2.2. Installing a Target with a GUI¶
After you install the host bundle, you’ll have a tool called RTI Launcher. (See Starting Launcher, in the RTI Launcher User’s Manual.)
To install a target bundle from the Launcher tool, open the Configuration tab, and select “Install RTI Packages.” This will open a dialog that allows you to select one or more .rtipkg files that you would like to install.
In some Linux operating systems, executing the desktop shortcut for Launcher might report that the application has not been marked as trusted. This is a harmful warning that will prevent you from executing Launcher using the desktop shortcut. To remove this warning, click Trust and Launch. This will mark the desktop shortcut as a trusted application, allowing you to run the application.
If the warning doesn’t appear when executing the desktop shortcut for Launcher, you might need to allow the shortcut to be launched. To do so, right-click on the shortcut and click on Allow Launching.
2.3. Installing a Target from a Command Line¶
To install targets from the command line, type:
<installdir> is your installation directory.
2.4. Paths Mentioned in the Documentation¶
The default top-level directory for Connext Drive 2.0.0 is rti_connext_dds-6.1.1, which corresponds to the version of Connext Professional included in the bundle.
This documentation refers to the following directories, depending on your operating system:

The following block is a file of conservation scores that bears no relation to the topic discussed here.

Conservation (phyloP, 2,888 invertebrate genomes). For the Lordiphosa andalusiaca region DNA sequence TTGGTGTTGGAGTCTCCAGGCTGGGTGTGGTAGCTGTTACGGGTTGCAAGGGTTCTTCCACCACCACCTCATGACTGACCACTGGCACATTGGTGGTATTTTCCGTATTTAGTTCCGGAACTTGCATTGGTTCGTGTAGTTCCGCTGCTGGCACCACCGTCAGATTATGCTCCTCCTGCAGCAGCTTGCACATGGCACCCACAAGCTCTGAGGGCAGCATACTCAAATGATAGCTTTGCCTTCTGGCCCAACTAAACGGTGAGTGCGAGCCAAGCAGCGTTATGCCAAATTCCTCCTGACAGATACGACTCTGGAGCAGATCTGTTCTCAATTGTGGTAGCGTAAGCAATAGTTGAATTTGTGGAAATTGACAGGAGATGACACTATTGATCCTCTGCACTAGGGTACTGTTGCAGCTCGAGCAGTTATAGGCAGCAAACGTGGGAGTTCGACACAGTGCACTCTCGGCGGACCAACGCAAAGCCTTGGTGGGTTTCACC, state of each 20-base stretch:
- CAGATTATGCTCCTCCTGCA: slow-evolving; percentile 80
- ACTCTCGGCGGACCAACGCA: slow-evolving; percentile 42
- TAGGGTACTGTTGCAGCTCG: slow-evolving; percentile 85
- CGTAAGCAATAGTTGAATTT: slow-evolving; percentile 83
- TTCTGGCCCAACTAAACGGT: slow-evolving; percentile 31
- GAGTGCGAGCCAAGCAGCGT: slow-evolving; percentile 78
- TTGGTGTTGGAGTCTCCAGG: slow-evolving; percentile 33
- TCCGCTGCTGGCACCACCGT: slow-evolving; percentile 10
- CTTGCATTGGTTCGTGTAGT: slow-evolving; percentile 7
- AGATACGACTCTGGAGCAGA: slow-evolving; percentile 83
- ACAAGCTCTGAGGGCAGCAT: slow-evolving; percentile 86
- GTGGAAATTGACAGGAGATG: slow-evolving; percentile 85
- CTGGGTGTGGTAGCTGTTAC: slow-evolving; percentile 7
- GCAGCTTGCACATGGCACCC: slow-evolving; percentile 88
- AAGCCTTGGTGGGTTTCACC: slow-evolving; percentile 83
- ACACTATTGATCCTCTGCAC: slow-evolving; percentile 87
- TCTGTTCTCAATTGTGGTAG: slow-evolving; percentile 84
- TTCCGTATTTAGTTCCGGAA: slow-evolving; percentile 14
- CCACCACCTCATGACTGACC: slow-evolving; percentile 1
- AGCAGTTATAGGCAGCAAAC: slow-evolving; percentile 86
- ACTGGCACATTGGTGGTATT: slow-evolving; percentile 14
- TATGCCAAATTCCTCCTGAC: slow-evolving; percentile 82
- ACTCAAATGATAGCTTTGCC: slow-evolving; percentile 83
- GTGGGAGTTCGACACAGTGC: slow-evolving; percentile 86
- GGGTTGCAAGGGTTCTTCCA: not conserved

You must set the
NDDSHOME environment variable according to your selected
Sometimes this documentation uses
<NDDSHOME> to refer to the installation path.
Whenever you see
<NDDSHOME> used in a path, replace it with
Linux or macOS systems, with
%NDDSHOME% for Windows systems, or with your
RTIMEHOME environment variable to the installation directory path
for Connext Micro. If you installed Connext Drive with default settings,
Connext Micro will be here:
If you copied Connext Micro to another place, set
RTIMEHOME to point to that
RTIME_TARGET_NAME to your target architecture:
If you have a Connext Drive LM bundle, set
RTIME_TARGET_NAMEto one of the two target architectures that are installed as part of the bundle:
If you have a non-LM bundle, set
RTIME_TARGET_NAMEto the architecture of the target package you installed.
2.5. Setting Up a License¶
Most installations require a license file to run the tools or features included with Connext. If your distribution requires a license file, you will receive one from RTI via e-mail.
The easiest way to configure your license file is using Launcher, as shown below:
If you do not want to use Launcher, you can also install a license by placing it in one of these two locations:
The workspace directory is in the locations below by default, depending on your operating system:
A third way to install a license is to configure the environment variable RTI_LICENSE_FILE to point to your license file.
For more details, see the License Management section in the RTI Connext DDS Installation Guide.
2.6. Checking What’s Installed¶
To find out what target libraries or add-ons you have installed, you can use the Launcher tool. See Starting Launcher, in the RTI Launcher User’s Manual. Once in Launcher, open the Configuration tab:
To check which target architectures you have installed, click on Connext Target Libraries, which will show you each installed target library and its version.
If you do not see any target libraries listed, you are missing a vital part of the Connext SDK, and you will not be able to compile your own applications. You can still run tools such as RTI Admin Console.
2.7. Where Do I Get More Help?¶
Advanced installation help can be found in the RTI Connext DDS Installation Guide, which explains:
Installer command-line options
Controlling the location of the RTI Workspace directory
Additional license management options
Special backup of RTI libraries
How to uninstall Connext DDS
Continue to Publish/Subscribe to start learning about the capabilities and features of Connext.